On our way back to Sintra, we discovered a walking path away from the main road which gave us peace and quiet, exactly what we needed after the frantic experience in Pena. We also discovered Quinta da Regaleira which is more beautiful than any of Sintra's main attractions, with an outstanding garden full of green plants, lovely flowers and walking paths.
There is no need to express how tired we got before getting back to the train station.
As we were in the city centre, we took the metro towards the airport, but first, we stopped to check out the Vasco da Gama tower and bridge. If you find yourself in Lisbon, don't miss it. It looks so fabulous.
Vasco Da Gama Bridge (Airport)
The Vasco da Gama Bridge is a cable-stayed bridge flanked by viaducts and rangeviews that spans the Tagus River in Parque das Nações. According to Wikipedia, it is the longest bridge in Europe (including viaducts), with a total length of 17.2 kilometres (10.7 mi)), including 0.8 kilometres (0.50 mi) for the main bridge, 11.5 kilometres (7.1 mi) in viaducts, and 4.8 kilometres (3.0 mi) in dedicated access roads. Construction began on February 1995; the bridge was opened to traffic on 29 March 1998, just in time for Expo 98, the World’s Fair that celebrated the 500th anniversary of the discovery by Vasco da Gama of the sea route from Europe to India.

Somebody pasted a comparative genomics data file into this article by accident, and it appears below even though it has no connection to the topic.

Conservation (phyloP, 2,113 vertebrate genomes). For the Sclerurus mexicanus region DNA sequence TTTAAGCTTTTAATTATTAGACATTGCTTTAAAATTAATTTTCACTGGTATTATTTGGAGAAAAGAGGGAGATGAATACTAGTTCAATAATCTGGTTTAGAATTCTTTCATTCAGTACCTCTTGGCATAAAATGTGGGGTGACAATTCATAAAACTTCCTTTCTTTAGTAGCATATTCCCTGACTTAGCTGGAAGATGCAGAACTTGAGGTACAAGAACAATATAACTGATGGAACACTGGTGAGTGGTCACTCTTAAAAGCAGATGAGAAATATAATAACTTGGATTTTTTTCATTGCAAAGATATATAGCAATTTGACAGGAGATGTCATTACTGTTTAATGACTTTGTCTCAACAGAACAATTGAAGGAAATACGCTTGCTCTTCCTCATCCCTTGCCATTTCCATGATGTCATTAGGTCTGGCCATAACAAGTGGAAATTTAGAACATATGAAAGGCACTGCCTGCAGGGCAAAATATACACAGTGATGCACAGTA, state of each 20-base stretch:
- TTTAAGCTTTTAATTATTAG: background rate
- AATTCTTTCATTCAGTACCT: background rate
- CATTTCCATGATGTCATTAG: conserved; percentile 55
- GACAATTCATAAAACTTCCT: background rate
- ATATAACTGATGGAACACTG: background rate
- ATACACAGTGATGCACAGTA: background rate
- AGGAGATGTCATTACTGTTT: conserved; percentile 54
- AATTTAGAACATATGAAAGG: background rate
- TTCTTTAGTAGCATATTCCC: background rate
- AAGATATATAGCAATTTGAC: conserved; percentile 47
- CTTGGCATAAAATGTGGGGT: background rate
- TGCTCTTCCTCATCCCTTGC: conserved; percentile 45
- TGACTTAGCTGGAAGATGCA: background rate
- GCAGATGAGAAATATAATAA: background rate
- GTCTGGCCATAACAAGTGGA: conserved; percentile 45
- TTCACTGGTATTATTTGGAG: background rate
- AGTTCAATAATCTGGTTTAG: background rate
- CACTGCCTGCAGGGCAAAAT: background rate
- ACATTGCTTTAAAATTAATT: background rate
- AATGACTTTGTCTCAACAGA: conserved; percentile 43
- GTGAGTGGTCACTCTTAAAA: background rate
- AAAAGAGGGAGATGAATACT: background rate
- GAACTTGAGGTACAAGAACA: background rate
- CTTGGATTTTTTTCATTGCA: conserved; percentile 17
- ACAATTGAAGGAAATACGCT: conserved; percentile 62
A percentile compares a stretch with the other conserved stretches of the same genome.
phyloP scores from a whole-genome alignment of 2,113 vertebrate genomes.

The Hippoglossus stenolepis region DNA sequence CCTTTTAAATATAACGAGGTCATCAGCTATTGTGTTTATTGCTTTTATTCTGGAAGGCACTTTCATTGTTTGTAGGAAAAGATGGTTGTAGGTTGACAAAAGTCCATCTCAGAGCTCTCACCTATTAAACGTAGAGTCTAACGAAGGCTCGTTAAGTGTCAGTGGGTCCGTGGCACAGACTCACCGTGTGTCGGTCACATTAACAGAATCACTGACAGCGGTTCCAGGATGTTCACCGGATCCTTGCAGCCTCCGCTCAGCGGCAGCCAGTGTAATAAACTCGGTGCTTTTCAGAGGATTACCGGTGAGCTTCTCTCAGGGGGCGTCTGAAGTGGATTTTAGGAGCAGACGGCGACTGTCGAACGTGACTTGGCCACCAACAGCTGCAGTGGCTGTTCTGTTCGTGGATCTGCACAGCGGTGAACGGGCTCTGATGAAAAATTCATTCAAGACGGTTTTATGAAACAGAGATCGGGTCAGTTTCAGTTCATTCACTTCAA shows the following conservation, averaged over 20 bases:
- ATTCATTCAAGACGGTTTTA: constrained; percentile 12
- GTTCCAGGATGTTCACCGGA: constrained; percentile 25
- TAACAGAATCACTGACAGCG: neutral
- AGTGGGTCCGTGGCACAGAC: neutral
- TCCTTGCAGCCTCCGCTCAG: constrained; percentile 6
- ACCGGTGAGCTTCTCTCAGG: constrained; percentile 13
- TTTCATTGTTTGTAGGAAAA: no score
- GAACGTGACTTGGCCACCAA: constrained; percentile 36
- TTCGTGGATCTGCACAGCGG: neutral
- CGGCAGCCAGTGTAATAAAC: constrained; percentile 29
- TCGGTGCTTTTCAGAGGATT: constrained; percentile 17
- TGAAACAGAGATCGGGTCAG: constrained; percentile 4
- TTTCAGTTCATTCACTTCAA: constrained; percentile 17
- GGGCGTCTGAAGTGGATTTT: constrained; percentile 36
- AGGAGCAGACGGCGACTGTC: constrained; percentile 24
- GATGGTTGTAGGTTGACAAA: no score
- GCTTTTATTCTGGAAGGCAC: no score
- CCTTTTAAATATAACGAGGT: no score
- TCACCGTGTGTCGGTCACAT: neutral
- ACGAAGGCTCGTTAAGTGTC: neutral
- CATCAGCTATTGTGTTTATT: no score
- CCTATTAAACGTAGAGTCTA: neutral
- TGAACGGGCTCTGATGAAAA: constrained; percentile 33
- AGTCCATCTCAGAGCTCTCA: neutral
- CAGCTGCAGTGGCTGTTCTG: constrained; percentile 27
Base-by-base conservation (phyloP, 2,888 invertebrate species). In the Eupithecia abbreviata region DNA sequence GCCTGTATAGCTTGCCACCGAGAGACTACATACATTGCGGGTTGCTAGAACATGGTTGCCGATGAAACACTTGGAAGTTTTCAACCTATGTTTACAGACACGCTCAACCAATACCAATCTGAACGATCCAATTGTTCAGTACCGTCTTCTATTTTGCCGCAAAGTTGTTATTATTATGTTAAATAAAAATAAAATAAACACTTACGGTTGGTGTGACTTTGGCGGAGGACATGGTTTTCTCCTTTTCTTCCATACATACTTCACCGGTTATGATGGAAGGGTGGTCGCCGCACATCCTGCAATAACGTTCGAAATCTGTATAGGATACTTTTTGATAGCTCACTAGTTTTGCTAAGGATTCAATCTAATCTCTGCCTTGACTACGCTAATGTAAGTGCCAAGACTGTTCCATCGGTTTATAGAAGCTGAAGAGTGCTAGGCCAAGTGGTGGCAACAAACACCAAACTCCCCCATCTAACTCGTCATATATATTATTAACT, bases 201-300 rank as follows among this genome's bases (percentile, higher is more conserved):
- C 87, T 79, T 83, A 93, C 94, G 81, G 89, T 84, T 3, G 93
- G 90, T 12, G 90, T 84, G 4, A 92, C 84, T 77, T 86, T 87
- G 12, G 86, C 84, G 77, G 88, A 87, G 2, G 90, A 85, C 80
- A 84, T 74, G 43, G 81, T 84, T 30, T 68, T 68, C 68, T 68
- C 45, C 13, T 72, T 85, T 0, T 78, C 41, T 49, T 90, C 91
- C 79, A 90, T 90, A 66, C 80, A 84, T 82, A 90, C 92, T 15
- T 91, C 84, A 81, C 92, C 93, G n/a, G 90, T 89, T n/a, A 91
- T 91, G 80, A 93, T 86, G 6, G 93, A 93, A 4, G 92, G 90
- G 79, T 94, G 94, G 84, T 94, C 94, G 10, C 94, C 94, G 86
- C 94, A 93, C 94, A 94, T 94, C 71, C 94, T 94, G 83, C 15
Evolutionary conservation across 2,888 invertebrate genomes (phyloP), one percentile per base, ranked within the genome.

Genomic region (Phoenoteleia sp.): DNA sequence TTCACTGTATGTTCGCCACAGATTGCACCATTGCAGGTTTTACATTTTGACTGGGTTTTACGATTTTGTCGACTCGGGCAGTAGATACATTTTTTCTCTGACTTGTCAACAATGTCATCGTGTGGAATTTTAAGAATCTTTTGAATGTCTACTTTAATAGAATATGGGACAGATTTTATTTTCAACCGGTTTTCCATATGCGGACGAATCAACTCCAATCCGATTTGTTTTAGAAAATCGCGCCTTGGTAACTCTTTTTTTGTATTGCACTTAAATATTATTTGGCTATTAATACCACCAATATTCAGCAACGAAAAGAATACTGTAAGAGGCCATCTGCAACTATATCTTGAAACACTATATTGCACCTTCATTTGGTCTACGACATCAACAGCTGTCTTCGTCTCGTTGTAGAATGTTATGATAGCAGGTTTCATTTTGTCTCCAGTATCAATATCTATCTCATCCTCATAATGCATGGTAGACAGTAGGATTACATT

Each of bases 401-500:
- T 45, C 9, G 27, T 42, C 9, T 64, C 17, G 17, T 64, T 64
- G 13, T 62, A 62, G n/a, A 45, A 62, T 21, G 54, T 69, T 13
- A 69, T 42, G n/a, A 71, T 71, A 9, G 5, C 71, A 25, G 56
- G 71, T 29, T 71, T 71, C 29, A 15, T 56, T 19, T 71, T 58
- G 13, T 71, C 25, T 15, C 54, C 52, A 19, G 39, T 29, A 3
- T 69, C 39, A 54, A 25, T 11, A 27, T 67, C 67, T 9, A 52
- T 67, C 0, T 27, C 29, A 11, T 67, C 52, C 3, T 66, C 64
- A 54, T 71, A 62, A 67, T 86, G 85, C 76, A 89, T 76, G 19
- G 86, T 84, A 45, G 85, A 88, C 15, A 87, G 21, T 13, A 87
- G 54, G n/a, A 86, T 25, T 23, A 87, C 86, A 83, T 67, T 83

We had a really good time in Lisbon and we liked many things about it. We loved its quaint streets, historic monuments and heritage sites, we adored its riverside, food and bistros. However, we disliked its agitation and noise, didn’t like how dusty and full of graffiti many buildings were.
Overall, we think Lisbon is well worth a visit and we can't wait to go back next summer!
What was your favourite thing about Lisbon? Which part of Lisbon did you like the most? Let me know in the comment section below.